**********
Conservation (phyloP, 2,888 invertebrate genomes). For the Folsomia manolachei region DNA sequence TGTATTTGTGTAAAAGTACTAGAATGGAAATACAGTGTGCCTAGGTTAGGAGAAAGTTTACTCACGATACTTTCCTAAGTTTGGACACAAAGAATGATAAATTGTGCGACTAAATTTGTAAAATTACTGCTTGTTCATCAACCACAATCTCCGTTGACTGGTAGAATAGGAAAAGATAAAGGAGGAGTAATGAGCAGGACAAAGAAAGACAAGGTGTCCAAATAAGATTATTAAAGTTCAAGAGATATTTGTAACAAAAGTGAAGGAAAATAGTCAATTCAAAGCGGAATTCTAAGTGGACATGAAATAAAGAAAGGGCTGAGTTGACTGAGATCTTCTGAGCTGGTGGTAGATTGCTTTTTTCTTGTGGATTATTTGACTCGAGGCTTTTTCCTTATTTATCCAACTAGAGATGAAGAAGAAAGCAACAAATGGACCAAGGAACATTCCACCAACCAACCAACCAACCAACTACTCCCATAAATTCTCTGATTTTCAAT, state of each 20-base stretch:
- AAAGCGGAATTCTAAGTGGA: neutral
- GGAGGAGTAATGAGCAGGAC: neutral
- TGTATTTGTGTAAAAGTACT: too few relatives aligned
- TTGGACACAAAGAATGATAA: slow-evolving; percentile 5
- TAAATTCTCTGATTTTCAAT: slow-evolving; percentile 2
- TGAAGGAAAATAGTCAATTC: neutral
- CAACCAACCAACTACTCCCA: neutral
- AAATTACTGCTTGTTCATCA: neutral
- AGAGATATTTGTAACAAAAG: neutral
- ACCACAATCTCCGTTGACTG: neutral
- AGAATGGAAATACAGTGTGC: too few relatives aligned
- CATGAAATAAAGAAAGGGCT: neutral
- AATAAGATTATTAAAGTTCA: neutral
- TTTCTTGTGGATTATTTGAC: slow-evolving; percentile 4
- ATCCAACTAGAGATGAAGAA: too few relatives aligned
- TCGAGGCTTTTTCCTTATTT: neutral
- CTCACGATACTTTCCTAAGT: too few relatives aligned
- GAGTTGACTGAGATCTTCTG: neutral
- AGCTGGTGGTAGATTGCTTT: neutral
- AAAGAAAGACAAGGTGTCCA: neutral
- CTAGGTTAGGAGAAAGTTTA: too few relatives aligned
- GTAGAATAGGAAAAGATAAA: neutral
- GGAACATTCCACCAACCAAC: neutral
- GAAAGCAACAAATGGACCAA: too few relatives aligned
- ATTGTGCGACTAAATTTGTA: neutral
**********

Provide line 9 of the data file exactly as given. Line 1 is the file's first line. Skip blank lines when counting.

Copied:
- AAATTACTGCTTGTTCATCA: neutral